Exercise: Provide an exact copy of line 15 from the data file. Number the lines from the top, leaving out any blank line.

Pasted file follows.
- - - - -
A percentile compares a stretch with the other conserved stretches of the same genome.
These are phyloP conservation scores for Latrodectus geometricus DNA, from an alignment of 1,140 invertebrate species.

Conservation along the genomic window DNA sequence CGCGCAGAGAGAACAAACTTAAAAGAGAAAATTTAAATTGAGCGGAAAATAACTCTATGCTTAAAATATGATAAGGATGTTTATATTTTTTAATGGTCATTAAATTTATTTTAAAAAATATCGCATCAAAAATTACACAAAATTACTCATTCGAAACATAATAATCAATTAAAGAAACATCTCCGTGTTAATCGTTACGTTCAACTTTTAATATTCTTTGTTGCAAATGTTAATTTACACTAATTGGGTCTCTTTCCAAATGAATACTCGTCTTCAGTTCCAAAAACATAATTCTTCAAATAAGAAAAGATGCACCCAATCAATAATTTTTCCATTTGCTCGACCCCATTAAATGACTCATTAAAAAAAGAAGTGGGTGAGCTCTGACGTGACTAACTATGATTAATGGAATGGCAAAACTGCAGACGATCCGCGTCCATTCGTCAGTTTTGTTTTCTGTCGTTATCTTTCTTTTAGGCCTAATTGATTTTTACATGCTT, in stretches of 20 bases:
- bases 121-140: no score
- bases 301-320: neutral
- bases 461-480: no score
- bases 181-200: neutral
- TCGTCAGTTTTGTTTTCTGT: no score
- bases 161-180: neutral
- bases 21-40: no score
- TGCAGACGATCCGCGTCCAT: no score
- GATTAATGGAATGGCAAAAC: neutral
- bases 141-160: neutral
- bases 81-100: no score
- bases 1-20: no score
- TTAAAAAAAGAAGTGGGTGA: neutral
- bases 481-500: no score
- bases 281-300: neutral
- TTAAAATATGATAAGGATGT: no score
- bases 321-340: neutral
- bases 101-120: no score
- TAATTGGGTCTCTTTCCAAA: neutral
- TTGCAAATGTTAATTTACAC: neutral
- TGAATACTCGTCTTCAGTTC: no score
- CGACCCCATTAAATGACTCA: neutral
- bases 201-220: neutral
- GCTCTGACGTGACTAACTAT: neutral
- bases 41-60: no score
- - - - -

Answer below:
- bases 1-20: no score